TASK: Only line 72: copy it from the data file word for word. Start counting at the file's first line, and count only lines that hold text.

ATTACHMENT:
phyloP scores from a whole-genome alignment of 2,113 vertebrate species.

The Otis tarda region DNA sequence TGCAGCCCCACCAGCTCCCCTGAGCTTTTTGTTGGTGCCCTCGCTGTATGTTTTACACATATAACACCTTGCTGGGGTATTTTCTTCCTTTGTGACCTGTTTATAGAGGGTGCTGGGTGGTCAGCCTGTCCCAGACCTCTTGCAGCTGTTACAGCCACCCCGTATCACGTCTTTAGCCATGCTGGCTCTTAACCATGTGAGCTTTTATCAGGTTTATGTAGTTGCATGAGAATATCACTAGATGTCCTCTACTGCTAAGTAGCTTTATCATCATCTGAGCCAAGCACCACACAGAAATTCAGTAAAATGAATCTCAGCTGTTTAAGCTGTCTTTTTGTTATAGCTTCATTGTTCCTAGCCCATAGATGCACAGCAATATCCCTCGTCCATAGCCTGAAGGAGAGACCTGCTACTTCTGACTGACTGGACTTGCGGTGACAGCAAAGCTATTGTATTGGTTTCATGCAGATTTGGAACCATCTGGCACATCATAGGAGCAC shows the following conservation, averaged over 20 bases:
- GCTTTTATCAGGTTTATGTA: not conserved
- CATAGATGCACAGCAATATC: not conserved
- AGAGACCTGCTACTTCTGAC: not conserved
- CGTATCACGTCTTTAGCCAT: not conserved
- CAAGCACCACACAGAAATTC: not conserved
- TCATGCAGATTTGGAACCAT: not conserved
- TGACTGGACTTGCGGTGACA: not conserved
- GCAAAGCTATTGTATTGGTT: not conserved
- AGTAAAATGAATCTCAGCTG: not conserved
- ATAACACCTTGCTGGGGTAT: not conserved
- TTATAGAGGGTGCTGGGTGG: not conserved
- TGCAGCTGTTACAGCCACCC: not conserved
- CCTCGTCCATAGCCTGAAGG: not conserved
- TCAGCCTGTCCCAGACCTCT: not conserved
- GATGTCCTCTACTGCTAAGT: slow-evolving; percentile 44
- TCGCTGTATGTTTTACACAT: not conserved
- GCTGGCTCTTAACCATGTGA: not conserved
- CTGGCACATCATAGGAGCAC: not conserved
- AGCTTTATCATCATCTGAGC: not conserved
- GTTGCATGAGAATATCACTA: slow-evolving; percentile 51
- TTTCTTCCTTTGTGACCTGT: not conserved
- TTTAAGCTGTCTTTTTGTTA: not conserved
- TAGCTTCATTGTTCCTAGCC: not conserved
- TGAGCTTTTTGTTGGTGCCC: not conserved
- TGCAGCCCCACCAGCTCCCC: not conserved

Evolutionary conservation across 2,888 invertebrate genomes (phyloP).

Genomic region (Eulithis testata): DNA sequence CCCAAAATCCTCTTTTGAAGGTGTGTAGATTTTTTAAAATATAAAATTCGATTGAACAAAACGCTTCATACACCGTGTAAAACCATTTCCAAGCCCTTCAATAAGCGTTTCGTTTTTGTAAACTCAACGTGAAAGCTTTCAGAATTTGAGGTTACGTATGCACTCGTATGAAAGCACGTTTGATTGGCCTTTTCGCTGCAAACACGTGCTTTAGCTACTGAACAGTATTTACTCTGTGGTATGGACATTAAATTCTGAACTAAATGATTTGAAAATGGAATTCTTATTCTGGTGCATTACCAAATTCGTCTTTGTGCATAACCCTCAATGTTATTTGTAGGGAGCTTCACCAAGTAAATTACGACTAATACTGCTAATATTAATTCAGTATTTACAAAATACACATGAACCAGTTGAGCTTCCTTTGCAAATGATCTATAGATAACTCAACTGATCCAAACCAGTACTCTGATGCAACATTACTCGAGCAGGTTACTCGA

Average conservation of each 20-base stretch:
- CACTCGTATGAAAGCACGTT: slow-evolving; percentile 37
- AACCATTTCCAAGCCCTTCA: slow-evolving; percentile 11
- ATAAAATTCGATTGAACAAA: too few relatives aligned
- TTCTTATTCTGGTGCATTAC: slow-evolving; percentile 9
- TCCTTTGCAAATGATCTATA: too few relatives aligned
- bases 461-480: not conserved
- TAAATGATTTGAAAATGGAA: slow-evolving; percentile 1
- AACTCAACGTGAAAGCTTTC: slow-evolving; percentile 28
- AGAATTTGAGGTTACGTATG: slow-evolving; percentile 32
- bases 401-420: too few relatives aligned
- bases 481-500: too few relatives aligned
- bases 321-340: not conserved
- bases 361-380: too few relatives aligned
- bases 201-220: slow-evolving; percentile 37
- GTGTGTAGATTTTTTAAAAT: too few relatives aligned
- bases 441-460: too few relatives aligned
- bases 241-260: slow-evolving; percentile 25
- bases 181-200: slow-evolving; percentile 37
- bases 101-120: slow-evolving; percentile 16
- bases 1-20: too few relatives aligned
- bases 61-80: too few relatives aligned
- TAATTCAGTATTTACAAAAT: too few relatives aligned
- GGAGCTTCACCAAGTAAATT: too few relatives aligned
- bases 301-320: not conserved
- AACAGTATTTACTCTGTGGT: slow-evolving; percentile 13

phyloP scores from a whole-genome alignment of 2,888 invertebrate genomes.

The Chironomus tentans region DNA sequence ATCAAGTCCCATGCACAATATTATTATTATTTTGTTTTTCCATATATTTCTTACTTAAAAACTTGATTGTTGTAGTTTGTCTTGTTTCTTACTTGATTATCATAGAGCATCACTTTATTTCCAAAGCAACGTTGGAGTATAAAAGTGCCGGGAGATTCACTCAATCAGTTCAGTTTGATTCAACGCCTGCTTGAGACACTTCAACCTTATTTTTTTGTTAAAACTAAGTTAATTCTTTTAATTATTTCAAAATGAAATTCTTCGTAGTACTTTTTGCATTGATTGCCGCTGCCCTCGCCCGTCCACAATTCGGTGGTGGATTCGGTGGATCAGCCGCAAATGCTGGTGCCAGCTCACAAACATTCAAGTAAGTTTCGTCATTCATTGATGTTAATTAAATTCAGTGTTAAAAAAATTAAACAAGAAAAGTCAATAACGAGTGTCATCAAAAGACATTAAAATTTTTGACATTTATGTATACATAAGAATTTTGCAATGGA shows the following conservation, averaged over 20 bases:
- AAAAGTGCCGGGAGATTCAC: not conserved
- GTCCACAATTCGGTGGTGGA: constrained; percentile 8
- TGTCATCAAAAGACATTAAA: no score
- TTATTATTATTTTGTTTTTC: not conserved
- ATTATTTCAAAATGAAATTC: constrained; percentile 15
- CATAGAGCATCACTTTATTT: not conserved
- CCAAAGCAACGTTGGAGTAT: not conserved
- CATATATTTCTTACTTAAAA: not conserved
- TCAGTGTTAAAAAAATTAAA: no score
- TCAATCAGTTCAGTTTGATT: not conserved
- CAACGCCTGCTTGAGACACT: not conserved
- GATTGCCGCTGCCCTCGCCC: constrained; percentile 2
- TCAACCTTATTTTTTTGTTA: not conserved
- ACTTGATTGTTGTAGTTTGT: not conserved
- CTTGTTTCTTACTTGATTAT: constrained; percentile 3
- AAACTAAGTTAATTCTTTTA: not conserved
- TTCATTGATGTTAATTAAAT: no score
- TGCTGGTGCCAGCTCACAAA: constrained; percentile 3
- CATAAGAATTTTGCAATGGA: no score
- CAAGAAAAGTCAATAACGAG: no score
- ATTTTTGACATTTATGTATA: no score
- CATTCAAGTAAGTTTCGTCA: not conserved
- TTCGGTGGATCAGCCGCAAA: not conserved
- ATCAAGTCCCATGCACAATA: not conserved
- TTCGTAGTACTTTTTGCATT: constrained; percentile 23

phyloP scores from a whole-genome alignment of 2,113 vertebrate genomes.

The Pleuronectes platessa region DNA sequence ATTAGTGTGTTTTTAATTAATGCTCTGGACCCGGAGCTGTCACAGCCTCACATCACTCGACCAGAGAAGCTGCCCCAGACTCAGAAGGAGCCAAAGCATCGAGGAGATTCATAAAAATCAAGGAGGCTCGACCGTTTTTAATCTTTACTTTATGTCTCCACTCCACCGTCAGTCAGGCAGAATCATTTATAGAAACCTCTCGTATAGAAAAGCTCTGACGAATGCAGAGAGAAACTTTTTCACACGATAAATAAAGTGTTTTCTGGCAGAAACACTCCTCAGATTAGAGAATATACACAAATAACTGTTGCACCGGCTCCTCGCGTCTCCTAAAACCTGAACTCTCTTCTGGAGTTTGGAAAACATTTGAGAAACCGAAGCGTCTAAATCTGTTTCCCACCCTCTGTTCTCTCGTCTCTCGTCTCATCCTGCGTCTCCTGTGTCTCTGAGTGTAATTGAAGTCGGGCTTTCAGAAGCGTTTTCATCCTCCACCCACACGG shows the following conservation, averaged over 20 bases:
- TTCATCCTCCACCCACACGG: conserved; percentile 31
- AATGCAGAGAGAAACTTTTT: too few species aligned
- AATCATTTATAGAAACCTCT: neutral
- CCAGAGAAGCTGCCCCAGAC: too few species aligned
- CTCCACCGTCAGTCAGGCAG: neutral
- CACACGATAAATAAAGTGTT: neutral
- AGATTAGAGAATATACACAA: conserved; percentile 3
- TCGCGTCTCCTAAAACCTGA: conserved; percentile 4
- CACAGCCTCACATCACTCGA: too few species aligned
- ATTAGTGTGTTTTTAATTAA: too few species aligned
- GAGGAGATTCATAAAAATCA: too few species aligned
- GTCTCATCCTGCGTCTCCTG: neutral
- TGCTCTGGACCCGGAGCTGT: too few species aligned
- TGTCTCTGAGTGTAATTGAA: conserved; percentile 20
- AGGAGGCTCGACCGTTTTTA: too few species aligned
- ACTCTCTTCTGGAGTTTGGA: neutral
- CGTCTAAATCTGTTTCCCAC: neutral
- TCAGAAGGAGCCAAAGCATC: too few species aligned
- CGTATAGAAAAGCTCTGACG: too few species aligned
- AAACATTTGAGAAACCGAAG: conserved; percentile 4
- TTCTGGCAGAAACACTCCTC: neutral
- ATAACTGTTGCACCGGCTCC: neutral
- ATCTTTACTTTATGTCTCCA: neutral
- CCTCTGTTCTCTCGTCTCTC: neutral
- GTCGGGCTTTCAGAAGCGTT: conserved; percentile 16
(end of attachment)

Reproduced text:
- CTTGTTTCTTACTTGATTAT: constrained; percentile 3